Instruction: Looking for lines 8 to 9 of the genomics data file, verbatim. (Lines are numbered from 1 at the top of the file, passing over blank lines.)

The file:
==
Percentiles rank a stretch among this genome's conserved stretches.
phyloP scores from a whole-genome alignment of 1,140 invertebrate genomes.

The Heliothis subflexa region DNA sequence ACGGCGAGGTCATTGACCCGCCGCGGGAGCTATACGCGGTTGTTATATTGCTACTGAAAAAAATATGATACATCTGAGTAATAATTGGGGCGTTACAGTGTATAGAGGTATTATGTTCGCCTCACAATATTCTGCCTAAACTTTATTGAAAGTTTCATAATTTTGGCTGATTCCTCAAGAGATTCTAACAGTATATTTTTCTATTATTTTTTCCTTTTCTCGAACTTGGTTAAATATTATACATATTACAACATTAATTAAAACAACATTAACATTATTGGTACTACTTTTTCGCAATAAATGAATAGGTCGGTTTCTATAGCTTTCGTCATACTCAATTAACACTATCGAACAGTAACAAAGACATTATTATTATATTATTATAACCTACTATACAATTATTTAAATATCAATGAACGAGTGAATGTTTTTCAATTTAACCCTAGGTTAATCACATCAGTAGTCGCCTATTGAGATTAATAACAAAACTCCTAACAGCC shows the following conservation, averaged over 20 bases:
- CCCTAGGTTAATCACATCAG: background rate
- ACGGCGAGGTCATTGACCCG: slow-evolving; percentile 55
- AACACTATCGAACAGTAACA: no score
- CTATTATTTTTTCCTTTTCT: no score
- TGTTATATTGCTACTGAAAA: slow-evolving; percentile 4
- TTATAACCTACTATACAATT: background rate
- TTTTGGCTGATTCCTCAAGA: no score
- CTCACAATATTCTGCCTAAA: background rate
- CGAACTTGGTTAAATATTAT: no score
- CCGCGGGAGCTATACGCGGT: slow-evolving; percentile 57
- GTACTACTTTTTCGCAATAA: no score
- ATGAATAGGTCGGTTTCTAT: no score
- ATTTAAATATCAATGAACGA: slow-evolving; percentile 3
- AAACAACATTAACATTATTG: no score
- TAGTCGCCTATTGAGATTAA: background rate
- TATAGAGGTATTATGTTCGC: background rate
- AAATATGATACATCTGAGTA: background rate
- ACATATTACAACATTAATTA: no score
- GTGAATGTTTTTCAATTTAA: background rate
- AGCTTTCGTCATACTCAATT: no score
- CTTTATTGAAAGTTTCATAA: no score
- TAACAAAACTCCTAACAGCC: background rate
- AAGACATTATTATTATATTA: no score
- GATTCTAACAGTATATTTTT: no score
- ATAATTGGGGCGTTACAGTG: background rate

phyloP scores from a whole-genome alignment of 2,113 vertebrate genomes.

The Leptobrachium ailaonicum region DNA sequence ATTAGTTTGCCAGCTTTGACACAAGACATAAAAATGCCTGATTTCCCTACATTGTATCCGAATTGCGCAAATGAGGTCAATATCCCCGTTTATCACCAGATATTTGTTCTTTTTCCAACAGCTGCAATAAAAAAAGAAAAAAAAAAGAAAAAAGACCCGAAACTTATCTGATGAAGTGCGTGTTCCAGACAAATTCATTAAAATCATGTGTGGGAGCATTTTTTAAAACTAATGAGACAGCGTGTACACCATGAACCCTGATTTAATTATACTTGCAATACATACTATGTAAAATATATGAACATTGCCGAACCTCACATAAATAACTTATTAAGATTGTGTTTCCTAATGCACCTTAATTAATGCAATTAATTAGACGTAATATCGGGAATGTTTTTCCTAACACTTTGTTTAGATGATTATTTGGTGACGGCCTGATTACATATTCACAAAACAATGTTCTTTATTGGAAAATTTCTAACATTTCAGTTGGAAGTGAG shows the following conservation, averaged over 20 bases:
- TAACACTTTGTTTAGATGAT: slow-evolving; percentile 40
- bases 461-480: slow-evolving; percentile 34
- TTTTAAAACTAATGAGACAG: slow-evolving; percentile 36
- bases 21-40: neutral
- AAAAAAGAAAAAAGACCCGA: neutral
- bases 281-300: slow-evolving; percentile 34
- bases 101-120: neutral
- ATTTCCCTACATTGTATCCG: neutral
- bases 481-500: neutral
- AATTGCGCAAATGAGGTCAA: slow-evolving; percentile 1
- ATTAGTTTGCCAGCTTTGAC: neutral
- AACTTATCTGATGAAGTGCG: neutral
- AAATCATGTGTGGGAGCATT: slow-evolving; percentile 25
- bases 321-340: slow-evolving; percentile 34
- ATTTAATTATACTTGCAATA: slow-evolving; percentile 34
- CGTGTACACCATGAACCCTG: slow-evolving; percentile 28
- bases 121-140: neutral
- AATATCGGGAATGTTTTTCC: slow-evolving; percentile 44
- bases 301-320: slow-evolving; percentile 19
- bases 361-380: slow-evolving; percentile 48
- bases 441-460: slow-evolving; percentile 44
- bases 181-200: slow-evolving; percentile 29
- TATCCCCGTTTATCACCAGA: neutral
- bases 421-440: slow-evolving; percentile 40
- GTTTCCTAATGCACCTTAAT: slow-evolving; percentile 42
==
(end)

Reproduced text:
- TGTTATATTGCTACTGAAAA: slow-evolving; percentile 4
- TTATAACCTACTATACAATT: background rate